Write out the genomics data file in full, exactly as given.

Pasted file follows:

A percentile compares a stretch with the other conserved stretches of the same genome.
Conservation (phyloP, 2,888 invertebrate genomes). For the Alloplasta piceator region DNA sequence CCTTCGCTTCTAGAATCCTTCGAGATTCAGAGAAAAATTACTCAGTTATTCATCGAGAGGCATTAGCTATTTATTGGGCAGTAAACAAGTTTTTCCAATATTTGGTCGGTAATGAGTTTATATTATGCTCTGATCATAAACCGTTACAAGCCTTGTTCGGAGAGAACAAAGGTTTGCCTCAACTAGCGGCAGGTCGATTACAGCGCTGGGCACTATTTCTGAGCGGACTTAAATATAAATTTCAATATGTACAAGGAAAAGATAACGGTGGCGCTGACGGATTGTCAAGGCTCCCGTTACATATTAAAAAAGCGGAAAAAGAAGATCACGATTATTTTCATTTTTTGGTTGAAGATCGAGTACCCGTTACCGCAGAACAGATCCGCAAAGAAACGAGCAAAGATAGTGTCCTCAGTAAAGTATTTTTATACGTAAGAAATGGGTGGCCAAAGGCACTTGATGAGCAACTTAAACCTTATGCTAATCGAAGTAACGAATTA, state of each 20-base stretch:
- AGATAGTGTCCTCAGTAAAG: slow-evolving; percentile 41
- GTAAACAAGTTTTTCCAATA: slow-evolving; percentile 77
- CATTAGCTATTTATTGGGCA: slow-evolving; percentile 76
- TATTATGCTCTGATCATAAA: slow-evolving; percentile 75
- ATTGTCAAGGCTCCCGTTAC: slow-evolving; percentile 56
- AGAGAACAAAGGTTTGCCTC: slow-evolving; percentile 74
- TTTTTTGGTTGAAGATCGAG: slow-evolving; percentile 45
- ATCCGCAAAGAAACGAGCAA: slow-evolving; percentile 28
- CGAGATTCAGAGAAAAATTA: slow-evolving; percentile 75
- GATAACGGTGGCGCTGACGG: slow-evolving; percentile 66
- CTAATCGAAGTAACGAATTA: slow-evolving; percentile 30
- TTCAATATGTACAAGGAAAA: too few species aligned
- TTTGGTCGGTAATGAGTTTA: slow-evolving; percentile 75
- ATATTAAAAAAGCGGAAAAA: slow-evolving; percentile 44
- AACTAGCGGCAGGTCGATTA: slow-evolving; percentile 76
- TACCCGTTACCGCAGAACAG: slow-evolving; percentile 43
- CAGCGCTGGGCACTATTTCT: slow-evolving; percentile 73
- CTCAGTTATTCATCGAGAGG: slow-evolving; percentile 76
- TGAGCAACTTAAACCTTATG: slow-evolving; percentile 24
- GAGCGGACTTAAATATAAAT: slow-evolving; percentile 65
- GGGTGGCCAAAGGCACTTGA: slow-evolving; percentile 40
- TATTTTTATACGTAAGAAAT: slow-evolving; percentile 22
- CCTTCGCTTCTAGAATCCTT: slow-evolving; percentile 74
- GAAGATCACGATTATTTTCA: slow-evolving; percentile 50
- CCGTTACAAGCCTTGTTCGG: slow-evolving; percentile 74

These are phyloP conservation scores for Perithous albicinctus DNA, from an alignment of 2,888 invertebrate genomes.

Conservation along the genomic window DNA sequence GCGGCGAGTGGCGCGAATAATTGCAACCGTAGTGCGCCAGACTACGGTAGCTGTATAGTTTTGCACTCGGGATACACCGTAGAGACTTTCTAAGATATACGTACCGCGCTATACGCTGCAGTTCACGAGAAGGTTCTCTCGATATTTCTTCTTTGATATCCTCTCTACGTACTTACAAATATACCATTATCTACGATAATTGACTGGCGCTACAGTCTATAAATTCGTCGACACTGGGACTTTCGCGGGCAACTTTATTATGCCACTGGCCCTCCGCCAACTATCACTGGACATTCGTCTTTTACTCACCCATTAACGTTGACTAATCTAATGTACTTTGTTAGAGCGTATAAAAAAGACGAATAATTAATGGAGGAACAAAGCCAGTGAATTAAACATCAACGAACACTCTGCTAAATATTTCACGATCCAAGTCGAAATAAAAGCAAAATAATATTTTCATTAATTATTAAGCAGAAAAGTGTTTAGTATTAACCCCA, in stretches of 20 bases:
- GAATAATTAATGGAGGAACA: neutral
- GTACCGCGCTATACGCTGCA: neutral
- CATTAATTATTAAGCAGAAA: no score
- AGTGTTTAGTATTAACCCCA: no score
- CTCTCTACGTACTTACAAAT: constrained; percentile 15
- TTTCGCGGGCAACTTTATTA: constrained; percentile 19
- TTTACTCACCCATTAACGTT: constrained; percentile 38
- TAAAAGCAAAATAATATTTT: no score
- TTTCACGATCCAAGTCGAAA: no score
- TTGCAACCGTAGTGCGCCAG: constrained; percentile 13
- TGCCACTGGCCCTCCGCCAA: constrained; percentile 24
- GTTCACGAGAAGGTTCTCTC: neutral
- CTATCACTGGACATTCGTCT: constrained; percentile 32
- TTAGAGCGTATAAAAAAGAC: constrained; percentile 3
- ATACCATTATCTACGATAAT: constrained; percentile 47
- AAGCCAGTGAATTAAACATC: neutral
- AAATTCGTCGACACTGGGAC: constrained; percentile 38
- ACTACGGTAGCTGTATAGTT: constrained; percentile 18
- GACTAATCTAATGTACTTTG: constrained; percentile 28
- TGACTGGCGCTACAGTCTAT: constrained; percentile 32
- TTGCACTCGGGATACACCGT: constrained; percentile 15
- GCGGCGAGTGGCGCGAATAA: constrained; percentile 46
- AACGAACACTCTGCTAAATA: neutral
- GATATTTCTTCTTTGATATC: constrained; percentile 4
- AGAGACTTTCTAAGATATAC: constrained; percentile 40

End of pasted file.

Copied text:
A percentile compares a stretch with the other conserved stretches of the same genome.
Conservation (phyloP, 2,888 invertebrate genomes). For the Alloplasta piceator region DNA sequence CCTTCGCTTCTAGAATCCTTCGAGATTCAGAGAAAAATTACTCAGTTATTCATCGAGAGGCATTAGCTATTTATTGGGCAGTAAACAAGTTTTTCCAATATTTGGTCGGTAATGAGTTTATATTATGCTCTGATCATAAACCGTTACAAGCCTTGTTCGGAGAGAACAAAGGTTTGCCTCAACTAGCGGCAGGTCGATTACAGCGCTGGGCACTATTTCTGAGCGGACTTAAATATAAATTTCAATATGTACAAGGAAAAGATAACGGTGGCGCTGACGGATTGTCAAGGCTCCCGTTACATATTAAAAAAGCGGAAAAAGAAGATCACGATTATTTTCATTTTTTGGTTGAAGATCGAGTACCCGTTACCGCAGAACAGATCCGCAAAGAAACGAGCAAAGATAGTGTCCTCAGTAAAGTATTTTTATACGTAAGAAATGGGTGGCCAAAGGCACTTGATGAGCAACTTAAACCTTATGCTAATCGAAGTAACGAATTA, state of each 20-base stretch:
- AGATAGTGTCCTCAGTAAAG: slow-evolving; percentile 41
- GTAAACAAGTTTTTCCAATA: slow-evolving; percentile 77
- CATTAGCTATTTATTGGGCA: slow-evolving; percentile 76
- TATTATGCTCTGATCATAAA: slow-evolving; percentile 75
- ATTGTCAAGGCTCCCGTTAC: slow-evolving; percentile 56
- AGAGAACAAAGGTTTGCCTC: slow-evolving; percentile 74
- TTTTTTGGTTGAAGATCGAG: slow-evolving; percentile 45
- ATCCGCAAAGAAACGAGCAA: slow-evolving; percentile 28
- CGAGATTCAGAGAAAAATTA: slow-evolving; percentile 75
- GATAACGGTGGCGCTGACGG: slow-evolving; percentile 66
- CTAATCGAAGTAACGAATTA: slow-evolving; percentile 30
- TTCAATATGTACAAGGAAAA: too few species aligned
- TTTGGTCGGTAATGAGTTTA: slow-evolving; percentile 75
- ATATTAAAAAAGCGGAAAAA: slow-evolving; percentile 44
- AACTAGCGGCAGGTCGATTA: slow-evolving; percentile 76
- TACCCGTTACCGCAGAACAG: slow-evolving; percentile 43
- CAGCGCTGGGCACTATTTCT: slow-evolving; percentile 73
- CTCAGTTATTCATCGAGAGG: slow-evolving; percentile 76
- TGAGCAACTTAAACCTTATG: slow-evolving; percentile 24
- GAGCGGACTTAAATATAAAT: slow-evolving; percentile 65
- GGGTGGCCAAAGGCACTTGA: slow-evolving; percentile 40
- TATTTTTATACGTAAGAAAT: slow-evolving; percentile 22
- CCTTCGCTTCTAGAATCCTT: slow-evolving; percentile 74
- GAAGATCACGATTATTTTCA: slow-evolving; percentile 50
- CCGTTACAAGCCTTGTTCGG: slow-evolving; percentile 74

These are phyloP conservation scores for Perithous albicinctus DNA, from an alignment of 2,888 invertebrate genomes.

Conservation along the genomic window DNA sequence GCGGCGAGTGGCGCGAATAATTGCAACCGTAGTGCGCCAGACTACGGTAGCTGTATAGTTTTGCACTCGGGATACACCGTAGAGACTTTCTAAGATATACGTACCGCGCTATACGCTGCAGTTCACGAGAAGGTTCTCTCGATATTTCTTCTTTGATATCCTCTCTACGTACTTACAAATATACCATTATCTACGATAATTGACTGGCGCTACAGTCTATAAATTCGTCGACACTGGGACTTTCGCGGGCAACTTTATTATGCCACTGGCCCTCCGCCAACTATCACTGGACATTCGTCTTTTACTCACCCATTAACGTTGACTAATCTAATGTACTTTGTTAGAGCGTATAAAAAAGACGAATAATTAATGGAGGAACAAAGCCAGTGAATTAAACATCAACGAACACTCTGCTAAATATTTCACGATCCAAGTCGAAATAAAAGCAAAATAATATTTTCATTAATTATTAAGCAGAAAAGTGTTTAGTATTAACCCCA, in stretches of 20 bases:
- GAATAATTAATGGAGGAACA: neutral
- GTACCGCGCTATACGCTGCA: neutral
- CATTAATTATTAAGCAGAAA: no score
- AGTGTTTAGTATTAACCCCA: no score
- CTCTCTACGTACTTACAAAT: constrained; percentile 15
- TTTCGCGGGCAACTTTATTA: constrained; percentile 19
- TTTACTCACCCATTAACGTT: constrained; percentile 38
- TAAAAGCAAAATAATATTTT: no score
- TTTCACGATCCAAGTCGAAA: no score
- TTGCAACCGTAGTGCGCCAG: constrained; percentile 13
- TGCCACTGGCCCTCCGCCAA: constrained; percentile 24
- GTTCACGAGAAGGTTCTCTC: neutral
- CTATCACTGGACATTCGTCT: constrained; percentile 32
- TTAGAGCGTATAAAAAAGAC: constrained; percentile 3
- ATACCATTATCTACGATAAT: constrained; percentile 47
- AAGCCAGTGAATTAAACATC: neutral
- AAATTCGTCGACACTGGGAC: constrained; percentile 38
- ACTACGGTAGCTGTATAGTT: constrained; percentile 18
- GACTAATCTAATGTACTTTG: constrained; percentile 28
- TGACTGGCGCTACAGTCTAT: constrained; percentile 32
- TTGCACTCGGGATACACCGT: constrained; percentile 15
- GCGGCGAGTGGCGCGAATAA: constrained; percentile 46
- AACGAACACTCTGCTAAATA: neutral
- GATATTTCTTCTTTGATATC: constrained; percentile 4
- AGAGACTTTCTAAGATATAC: constrained; percentile 40